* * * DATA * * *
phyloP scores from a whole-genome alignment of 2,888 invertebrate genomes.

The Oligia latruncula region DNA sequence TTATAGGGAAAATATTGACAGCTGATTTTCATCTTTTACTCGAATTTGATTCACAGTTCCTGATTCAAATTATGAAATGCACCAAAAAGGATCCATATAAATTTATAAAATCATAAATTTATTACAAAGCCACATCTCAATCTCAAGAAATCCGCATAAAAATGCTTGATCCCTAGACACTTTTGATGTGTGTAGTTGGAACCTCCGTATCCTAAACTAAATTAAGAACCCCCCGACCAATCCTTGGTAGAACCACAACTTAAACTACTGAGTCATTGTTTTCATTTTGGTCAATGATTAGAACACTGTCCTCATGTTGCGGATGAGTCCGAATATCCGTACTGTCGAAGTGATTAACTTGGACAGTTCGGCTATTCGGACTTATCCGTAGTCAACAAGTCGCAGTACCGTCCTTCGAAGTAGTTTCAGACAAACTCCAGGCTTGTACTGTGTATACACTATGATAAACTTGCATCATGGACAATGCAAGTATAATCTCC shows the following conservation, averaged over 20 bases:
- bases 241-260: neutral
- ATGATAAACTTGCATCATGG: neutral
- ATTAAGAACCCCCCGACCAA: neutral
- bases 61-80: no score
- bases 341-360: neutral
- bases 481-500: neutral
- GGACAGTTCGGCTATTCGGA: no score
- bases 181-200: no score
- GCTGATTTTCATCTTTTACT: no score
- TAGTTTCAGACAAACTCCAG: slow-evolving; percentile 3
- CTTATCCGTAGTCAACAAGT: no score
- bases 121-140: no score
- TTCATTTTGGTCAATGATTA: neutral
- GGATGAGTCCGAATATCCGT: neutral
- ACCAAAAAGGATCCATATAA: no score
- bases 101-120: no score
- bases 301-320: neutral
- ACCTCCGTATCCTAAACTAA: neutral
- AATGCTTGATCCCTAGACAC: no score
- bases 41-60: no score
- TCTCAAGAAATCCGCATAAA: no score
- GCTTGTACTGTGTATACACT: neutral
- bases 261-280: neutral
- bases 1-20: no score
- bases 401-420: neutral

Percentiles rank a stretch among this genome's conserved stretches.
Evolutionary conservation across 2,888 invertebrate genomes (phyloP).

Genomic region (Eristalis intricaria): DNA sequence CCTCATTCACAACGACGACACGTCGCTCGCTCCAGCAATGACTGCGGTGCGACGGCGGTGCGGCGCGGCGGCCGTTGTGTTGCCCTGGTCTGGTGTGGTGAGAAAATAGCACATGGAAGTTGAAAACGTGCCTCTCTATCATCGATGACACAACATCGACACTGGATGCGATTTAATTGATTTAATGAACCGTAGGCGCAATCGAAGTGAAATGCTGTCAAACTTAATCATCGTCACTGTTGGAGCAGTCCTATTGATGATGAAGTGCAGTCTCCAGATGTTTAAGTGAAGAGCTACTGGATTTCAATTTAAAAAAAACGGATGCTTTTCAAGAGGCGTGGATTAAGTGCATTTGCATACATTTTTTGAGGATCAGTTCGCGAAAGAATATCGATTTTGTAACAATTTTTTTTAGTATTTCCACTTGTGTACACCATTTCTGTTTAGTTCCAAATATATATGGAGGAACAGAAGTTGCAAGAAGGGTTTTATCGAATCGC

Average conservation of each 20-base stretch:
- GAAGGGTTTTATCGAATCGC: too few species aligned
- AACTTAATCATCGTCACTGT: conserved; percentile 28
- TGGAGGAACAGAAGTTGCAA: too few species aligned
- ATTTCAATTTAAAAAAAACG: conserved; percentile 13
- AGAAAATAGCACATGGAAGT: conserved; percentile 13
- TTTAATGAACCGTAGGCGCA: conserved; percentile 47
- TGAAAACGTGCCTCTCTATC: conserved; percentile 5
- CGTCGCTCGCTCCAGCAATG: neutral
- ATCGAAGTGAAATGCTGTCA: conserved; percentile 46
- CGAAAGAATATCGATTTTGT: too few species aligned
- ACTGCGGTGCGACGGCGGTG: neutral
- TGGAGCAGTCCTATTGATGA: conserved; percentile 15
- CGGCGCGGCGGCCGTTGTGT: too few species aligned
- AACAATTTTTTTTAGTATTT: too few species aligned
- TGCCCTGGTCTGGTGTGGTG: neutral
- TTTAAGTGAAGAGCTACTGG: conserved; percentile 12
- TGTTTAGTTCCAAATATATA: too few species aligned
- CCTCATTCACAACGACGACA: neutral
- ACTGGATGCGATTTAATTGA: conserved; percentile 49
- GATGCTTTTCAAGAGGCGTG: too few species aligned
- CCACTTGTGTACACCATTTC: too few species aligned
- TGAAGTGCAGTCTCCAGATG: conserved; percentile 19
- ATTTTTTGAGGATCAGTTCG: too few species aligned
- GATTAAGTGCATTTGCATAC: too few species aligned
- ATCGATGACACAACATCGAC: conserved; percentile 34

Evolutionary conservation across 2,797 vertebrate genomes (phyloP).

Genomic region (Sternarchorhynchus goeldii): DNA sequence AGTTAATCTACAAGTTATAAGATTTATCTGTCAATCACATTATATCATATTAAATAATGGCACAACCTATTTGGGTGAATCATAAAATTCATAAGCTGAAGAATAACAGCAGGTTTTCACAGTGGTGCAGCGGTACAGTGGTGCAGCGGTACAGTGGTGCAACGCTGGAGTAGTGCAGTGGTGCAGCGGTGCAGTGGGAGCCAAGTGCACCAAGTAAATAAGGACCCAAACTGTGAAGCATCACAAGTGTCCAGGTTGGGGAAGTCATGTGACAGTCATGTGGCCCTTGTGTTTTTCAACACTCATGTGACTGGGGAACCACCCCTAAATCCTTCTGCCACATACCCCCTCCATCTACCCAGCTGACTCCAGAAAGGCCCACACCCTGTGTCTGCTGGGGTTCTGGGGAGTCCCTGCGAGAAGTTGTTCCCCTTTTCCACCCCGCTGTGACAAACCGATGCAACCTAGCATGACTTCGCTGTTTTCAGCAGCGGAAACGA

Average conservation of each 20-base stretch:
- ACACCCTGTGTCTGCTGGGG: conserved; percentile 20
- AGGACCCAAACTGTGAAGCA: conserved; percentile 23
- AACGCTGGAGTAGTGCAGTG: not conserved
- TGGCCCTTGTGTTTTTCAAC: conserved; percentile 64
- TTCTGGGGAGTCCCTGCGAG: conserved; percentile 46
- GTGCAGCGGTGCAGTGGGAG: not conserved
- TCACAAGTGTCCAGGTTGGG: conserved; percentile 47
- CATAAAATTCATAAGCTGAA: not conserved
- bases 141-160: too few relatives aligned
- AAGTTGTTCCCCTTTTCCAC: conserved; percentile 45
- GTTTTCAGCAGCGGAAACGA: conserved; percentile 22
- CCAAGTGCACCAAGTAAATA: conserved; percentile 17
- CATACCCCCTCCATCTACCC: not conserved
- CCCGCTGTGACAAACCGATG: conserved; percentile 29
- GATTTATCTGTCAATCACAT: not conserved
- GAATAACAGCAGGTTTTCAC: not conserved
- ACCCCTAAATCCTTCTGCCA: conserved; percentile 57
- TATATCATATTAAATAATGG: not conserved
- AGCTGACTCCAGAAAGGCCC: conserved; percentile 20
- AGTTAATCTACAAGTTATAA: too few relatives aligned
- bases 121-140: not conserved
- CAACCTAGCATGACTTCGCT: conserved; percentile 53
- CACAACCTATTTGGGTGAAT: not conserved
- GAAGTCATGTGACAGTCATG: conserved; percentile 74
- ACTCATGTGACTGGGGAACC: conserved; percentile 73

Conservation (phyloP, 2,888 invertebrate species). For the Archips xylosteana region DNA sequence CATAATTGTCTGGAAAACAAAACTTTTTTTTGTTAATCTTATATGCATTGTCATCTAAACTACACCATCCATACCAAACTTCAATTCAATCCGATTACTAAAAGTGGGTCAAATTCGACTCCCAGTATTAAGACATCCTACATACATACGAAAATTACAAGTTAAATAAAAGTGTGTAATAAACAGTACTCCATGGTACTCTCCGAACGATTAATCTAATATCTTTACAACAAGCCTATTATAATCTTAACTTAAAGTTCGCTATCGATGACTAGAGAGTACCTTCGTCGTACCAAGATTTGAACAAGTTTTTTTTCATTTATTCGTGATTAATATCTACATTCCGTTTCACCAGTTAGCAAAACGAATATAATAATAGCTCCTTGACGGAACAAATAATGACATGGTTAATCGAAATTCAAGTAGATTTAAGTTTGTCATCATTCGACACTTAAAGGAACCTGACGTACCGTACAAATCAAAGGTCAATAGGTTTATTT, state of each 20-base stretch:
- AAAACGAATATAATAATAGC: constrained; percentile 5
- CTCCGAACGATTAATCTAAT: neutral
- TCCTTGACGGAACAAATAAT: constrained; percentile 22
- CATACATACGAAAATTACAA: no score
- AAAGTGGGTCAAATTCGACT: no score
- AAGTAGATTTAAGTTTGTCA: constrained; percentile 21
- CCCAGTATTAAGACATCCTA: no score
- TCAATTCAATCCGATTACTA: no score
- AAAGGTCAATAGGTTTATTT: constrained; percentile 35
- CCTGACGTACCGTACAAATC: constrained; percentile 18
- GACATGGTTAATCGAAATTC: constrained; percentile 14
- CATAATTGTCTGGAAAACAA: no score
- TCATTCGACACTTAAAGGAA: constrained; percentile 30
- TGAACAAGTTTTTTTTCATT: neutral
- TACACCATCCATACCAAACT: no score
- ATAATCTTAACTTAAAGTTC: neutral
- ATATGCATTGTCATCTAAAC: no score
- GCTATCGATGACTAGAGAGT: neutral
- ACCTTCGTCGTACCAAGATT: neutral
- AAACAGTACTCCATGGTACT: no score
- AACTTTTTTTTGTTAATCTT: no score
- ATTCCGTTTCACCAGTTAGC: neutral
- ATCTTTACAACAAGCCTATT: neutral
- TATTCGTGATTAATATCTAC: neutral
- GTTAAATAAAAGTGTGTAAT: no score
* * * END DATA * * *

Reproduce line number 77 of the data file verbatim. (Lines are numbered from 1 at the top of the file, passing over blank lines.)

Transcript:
- TATATCATATTAAATAATGG: not conserved